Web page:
Federal Court Rejects Biden Admin Rule Forcing Texas ER Doctors to Perform Abortions

In this photo taken Monday, Dec. 13, 2010, a nurse points out the image of a three-month-o
AP/Ng Han Guan

The Biden administration cannot force emergency room doctors in Texas to perform abortions, a federal appeals court ruled on Tuesday.

After the Supreme Court overturned Roe v. Wade, which had invented a constitutional right to abortion, President Joe Biden’s Department of Health and Human Services (HHS) issued guidance claiming that the Emergency Medical Treatment and Labor Act of 1986 (EMTALA) requires doctors to perform abortions on patients in emergency rooms when it is “the stabilizing treatment necessary” to help in a medical emergency. Under the guidance, hospitals not in compliance could lose funding and the ability to participate in Medicaid.

The State of Texas, along with two medical associations, subsequently sued the HHS, arguing that the guidance exceeds the agency’s authority and is contrary to state law. A three-judge panel for the U.S. Court of Appeals for the Fifth Circuit just issued an order reaffirming a lower court’s decision to block the guidance in Texas, holding that the EMTALA does not require emergency room physicians to perform abortion. Instead, the court held that the law’s original intent is to prevent hospitals from refusing to treat patients who are unable to pay for emergency services — requiring hospitals to stabilize both pregnant women and unborn children in emergencies. The panel was comprised of Judges Kurt Engelhardt, Cory Wilson, and Leslie Southwick.

“EMTALA does not mandate any specific type of medical treatment, let alone abortion,” Engelhardt wrote for the panel. “We agree with the district court that EMTALA does not provide an unqualified right for the pregnant mother to abort her child especially when EMTALA imposes equal stabilization obligations.”

“The question before the court is whether EMTALA, according to HHS’s Guidance, mandates physicians to provide abortions when that is the necessary stabilizing treatment for an emergency medical condition. It does not. We therefore decline to expand the scope of EMTALA,” he wrote.

File/More than one thousand showed up to protest the Florida Legislature’s plan to limit abortion rights with a plan that mirrors the abortion restrictions passed in Texas this year during the March for Abortion Access in Orlando, Fla., Saturday, Oct. 2, 2021. (Willie J. Allen Jr./Orlando Sentinel)

 The court noted that HHS failed to provide a notice and comment period for the guidance and also pointed out that “Texas law does not stand in the way of providing stabilizing treatment for a pregnant woman or the unborn child” because the state’s Human Life Protection Act (HLPA).

“The Texas HLPA provides for abortion care where there is a life-threatening condition that places the female at risk of death or substantial impairment of a major bodily function and the physician provides the best opportunity for the unborn child to survive unless that would create a greater risk for the pregnant female’s death or a serious risk of substantial impairment of a major bodily function of the pregnant female,” the order reads. 

The original complaint was filed by Alliance Defending Freedom (ADF) on behalf of Texas, the American Association of Pro-Life Obstetricians & Gynecologists, and the Christian Medical & Dental Associations in July of 2022. It argues that the EMTALA Guidance is “far broader than the life of the mother exception” in state and federal law.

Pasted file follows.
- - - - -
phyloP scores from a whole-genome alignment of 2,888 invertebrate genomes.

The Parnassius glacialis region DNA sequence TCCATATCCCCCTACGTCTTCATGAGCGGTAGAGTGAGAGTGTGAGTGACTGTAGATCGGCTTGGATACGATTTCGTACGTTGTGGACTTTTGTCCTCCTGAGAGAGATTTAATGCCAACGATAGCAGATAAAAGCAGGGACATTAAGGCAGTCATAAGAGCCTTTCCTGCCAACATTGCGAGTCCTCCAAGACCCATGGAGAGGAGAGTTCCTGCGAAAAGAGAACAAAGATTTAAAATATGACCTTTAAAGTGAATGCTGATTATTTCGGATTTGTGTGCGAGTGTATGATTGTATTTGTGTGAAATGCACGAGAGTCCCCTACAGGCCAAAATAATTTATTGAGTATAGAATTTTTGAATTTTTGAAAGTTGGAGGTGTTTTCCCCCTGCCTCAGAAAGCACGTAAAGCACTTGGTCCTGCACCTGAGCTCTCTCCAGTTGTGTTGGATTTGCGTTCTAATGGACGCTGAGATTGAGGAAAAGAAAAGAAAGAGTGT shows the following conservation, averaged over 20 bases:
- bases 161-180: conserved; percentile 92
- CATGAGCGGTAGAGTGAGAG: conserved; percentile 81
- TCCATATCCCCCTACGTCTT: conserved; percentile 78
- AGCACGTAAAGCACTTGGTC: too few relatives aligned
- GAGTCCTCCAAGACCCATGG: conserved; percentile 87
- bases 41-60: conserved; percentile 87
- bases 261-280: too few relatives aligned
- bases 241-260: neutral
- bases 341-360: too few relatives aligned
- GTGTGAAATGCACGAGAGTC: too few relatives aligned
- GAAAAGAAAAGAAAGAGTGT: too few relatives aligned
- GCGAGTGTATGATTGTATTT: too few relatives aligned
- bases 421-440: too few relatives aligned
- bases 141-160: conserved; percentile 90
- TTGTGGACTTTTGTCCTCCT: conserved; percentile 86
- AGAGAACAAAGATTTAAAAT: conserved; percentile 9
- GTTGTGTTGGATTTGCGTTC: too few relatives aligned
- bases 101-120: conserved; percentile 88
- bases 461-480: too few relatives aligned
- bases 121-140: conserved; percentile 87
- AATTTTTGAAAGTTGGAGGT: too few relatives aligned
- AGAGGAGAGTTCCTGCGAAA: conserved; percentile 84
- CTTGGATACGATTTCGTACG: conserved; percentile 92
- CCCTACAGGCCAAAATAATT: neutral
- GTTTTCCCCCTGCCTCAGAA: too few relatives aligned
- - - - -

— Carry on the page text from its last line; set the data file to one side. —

“[B]ut instead [it] include[s] undefined ‘health’ conditions of a pregnant woman (which, under Roe, included emotional and social health), situations such as ‘incomplete medical abortions,’ and undefined and open-ended situations that do not presently threaten the life of the mother but are ‘likely . . . to become emergent,”‘ the complaint reads.  

The complaint continues. 

The EMTALA Guidance [also] attempts to force hospitals and physicians to complete medical abortions (otherwise known as chemical abortions) that began elsewhere, even illegally. 

The Abortion Mandate, by threatening to punish hospitals and physicians in failing their duty to stabilize patients, inherently threatens to second-guess the medical judgment or moral or religious beliefs of a hospital or physician who concludes that an abortion is not an appropriate response in a particular situation, and to subject the hospital or physician to penalties after the fact for allegedly failing in their stabilization duty based on the new abortion standard of care set forth in the EMTALA Guidance.”

The ADF called the Fifth Circuit’s Tuesday decision a “pivotal victory for women, children, and healthcare professionals” in a press release. 

“Hospitals—especially emergency rooms—are tasked with preserving life. The Fifth Circuit correctly ruled that the federal government has no business transforming them into abortion clinics,” said ADF Senior Vice President of Strategic Initiatives Ryan Bangert, who argued before the court.

“Doctors shouldn’t be forced to break the Hippocratic Oath, and they shouldn’t have to choose between violating their deeply held beliefs or facing stiff financial penalties and being barred from the Medicare program. Emergency room physicians can, and do, treat life-threatening conditions such as ectopic pregnancies,” Bangert added. “But elective abortion is not life-saving care—it ends the life of the unborn child—and the government has no authority to force doctors to perform these dangerous procedures. We are pleased that the courts are allowing emergency rooms to fulfill their primary function—saving lives.”

Two similar cases out of Idaho surrounding the HHS guidance and state abortion laws are pending before the U.S. Supreme Court. 

The case is Texas v. Becerra, No. 23-10246 in the U.S. Court of Appeals for the Fifth Circuit.


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